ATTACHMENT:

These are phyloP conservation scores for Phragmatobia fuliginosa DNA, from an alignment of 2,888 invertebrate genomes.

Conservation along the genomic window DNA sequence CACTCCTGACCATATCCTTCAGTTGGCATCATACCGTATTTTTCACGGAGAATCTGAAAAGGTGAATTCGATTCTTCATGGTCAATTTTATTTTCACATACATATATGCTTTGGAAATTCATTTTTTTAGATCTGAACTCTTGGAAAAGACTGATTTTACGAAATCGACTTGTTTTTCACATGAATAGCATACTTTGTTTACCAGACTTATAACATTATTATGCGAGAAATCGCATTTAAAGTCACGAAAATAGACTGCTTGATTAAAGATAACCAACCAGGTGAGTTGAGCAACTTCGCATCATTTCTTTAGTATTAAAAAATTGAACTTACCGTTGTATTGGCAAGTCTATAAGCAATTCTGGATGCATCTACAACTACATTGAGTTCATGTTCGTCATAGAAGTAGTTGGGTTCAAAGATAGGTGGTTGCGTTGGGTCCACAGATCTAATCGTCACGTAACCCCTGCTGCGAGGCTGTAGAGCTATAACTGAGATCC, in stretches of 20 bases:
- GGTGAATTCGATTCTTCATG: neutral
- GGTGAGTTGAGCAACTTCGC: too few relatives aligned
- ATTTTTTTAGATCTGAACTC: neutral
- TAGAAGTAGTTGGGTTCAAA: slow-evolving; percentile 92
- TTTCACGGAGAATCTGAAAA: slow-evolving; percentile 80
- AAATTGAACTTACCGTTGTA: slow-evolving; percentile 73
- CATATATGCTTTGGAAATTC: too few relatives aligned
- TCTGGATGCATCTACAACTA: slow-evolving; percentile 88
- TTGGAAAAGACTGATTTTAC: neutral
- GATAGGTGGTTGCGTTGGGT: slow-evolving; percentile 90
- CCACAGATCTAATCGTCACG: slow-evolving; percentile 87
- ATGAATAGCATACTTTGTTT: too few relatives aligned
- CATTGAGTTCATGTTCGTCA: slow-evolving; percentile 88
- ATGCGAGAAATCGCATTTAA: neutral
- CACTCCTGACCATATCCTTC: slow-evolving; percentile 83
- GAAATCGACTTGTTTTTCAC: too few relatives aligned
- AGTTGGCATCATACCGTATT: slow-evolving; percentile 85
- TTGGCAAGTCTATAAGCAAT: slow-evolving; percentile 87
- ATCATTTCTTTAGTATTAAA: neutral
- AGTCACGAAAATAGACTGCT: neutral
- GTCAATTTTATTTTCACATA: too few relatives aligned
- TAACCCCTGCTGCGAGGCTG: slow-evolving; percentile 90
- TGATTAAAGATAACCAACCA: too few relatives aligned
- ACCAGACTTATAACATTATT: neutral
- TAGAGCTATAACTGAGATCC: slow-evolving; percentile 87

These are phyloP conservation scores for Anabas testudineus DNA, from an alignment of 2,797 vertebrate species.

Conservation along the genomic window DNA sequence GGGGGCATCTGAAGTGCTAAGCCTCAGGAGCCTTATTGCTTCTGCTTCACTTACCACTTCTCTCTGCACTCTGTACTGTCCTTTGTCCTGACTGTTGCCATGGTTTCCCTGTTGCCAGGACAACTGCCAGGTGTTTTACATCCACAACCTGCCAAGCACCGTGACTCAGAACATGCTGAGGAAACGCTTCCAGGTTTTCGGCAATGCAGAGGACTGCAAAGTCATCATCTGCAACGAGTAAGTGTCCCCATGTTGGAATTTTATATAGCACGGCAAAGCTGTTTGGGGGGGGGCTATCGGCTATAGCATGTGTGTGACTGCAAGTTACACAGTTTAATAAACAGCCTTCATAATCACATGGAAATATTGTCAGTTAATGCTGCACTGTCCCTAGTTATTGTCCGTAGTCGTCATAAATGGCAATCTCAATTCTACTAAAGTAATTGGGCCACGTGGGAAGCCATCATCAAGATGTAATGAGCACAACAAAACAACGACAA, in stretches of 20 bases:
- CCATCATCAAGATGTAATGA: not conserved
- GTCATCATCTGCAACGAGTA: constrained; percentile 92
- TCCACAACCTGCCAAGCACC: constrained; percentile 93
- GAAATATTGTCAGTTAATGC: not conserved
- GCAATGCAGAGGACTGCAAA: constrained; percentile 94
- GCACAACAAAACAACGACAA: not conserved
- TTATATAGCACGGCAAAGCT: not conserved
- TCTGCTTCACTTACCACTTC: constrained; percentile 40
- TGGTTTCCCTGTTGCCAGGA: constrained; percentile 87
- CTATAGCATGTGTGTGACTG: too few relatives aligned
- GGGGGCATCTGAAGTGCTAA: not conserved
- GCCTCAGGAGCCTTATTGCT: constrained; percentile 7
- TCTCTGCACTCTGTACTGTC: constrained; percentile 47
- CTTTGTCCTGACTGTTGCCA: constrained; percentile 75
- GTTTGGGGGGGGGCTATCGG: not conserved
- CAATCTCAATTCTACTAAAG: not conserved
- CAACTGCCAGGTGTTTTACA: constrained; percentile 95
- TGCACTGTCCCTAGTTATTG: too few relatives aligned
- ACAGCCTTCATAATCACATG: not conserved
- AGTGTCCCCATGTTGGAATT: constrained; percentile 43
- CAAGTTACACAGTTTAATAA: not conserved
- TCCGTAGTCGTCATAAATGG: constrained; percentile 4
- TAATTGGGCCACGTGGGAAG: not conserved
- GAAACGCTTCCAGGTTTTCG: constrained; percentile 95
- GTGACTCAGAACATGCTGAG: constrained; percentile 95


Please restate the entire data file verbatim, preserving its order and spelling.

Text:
These are phyloP conservation scores for Phragmatobia fuliginosa DNA, from an alignment of 2,888 invertebrate genomes.

Conservation along the genomic window DNA sequence CACTCCTGACCATATCCTTCAGTTGGCATCATACCGTATTTTTCACGGAGAATCTGAAAAGGTGAATTCGATTCTTCATGGTCAATTTTATTTTCACATACATATATGCTTTGGAAATTCATTTTTTTAGATCTGAACTCTTGGAAAAGACTGATTTTACGAAATCGACTTGTTTTTCACATGAATAGCATACTTTGTTTACCAGACTTATAACATTATTATGCGAGAAATCGCATTTAAAGTCACGAAAATAGACTGCTTGATTAAAGATAACCAACCAGGTGAGTTGAGCAACTTCGCATCATTTCTTTAGTATTAAAAAATTGAACTTACCGTTGTATTGGCAAGTCTATAAGCAATTCTGGATGCATCTACAACTACATTGAGTTCATGTTCGTCATAGAAGTAGTTGGGTTCAAAGATAGGTGGTTGCGTTGGGTCCACAGATCTAATCGTCACGTAACCCCTGCTGCGAGGCTGTAGAGCTATAACTGAGATCC, in stretches of 20 bases:
- GGTGAATTCGATTCTTCATG: neutral
- GGTGAGTTGAGCAACTTCGC: too few relatives aligned
- ATTTTTTTAGATCTGAACTC: neutral
- TAGAAGTAGTTGGGTTCAAA: slow-evolving; percentile 92
- TTTCACGGAGAATCTGAAAA: slow-evolving; percentile 80
- AAATTGAACTTACCGTTGTA: slow-evolving; percentile 73
- CATATATGCTTTGGAAATTC: too few relatives aligned
- TCTGGATGCATCTACAACTA: slow-evolving; percentile 88
- TTGGAAAAGACTGATTTTAC: neutral
- GATAGGTGGTTGCGTTGGGT: slow-evolving; percentile 90
- CCACAGATCTAATCGTCACG: slow-evolving; percentile 87
- ATGAATAGCATACTTTGTTT: too few relatives aligned
- CATTGAGTTCATGTTCGTCA: slow-evolving; percentile 88
- ATGCGAGAAATCGCATTTAA: neutral
- CACTCCTGACCATATCCTTC: slow-evolving; percentile 83
- GAAATCGACTTGTTTTTCAC: too few relatives aligned
- AGTTGGCATCATACCGTATT: slow-evolving; percentile 85
- TTGGCAAGTCTATAAGCAAT: slow-evolving; percentile 87
- ATCATTTCTTTAGTATTAAA: neutral
- AGTCACGAAAATAGACTGCT: neutral
- GTCAATTTTATTTTCACATA: too few relatives aligned
- TAACCCCTGCTGCGAGGCTG: slow-evolving; percentile 90
- TGATTAAAGATAACCAACCA: too few relatives aligned
- ACCAGACTTATAACATTATT: neutral
- TAGAGCTATAACTGAGATCC: slow-evolving; percentile 87

These are phyloP conservation scores for Anabas testudineus DNA, from an alignment of 2,797 vertebrate species.

Conservation along the genomic window DNA sequence GGGGGCATCTGAAGTGCTAAGCCTCAGGAGCCTTATTGCTTCTGCTTCACTTACCACTTCTCTCTGCACTCTGTACTGTCCTTTGTCCTGACTGTTGCCATGGTTTCCCTGTTGCCAGGACAACTGCCAGGTGTTTTACATCCACAACCTGCCAAGCACCGTGACTCAGAACATGCTGAGGAAACGCTTCCAGGTTTTCGGCAATGCAGAGGACTGCAAAGTCATCATCTGCAACGAGTAAGTGTCCCCATGTTGGAATTTTATATAGCACGGCAAAGCTGTTTGGGGGGGGGCTATCGGCTATAGCATGTGTGTGACTGCAAGTTACACAGTTTAATAAACAGCCTTCATAATCACATGGAAATATTGTCAGTTAATGCTGCACTGTCCCTAGTTATTGTCCGTAGTCGTCATAAATGGCAATCTCAATTCTACTAAAGTAATTGGGCCACGTGGGAAGCCATCATCAAGATGTAATGAGCACAACAAAACAACGACAA, in stretches of 20 bases:
- CCATCATCAAGATGTAATGA: not conserved
- GTCATCATCTGCAACGAGTA: constrained; percentile 92
- TCCACAACCTGCCAAGCACC: constrained; percentile 93
- GAAATATTGTCAGTTAATGC: not conserved
- GCAATGCAGAGGACTGCAAA: constrained; percentile 94
- GCACAACAAAACAACGACAA: not conserved
- TTATATAGCACGGCAAAGCT: not conserved
- TCTGCTTCACTTACCACTTC: constrained; percentile 40
- TGGTTTCCCTGTTGCCAGGA: constrained; percentile 87
- CTATAGCATGTGTGTGACTG: too few relatives aligned
- GGGGGCATCTGAAGTGCTAA: not conserved
- GCCTCAGGAGCCTTATTGCT: constrained; percentile 7
- TCTCTGCACTCTGTACTGTC: constrained; percentile 47
- CTTTGTCCTGACTGTTGCCA: constrained; percentile 75
- GTTTGGGGGGGGGCTATCGG: not conserved
- CAATCTCAATTCTACTAAAG: not conserved
- CAACTGCCAGGTGTTTTACA: constrained; percentile 95
- TGCACTGTCCCTAGTTATTG: too few relatives aligned
- ACAGCCTTCATAATCACATG: not conserved
- AGTGTCCCCATGTTGGAATT: constrained; percentile 43
- CAAGTTACACAGTTTAATAA: not conserved
- TCCGTAGTCGTCATAAATGG: constrained; percentile 4
- TAATTGGGCCACGTGGGAAG: not conserved
- GAAACGCTTCCAGGTTTTCG: constrained; percentile 95
- GTGACTCAGAACATGCTGAG: constrained; percentile 95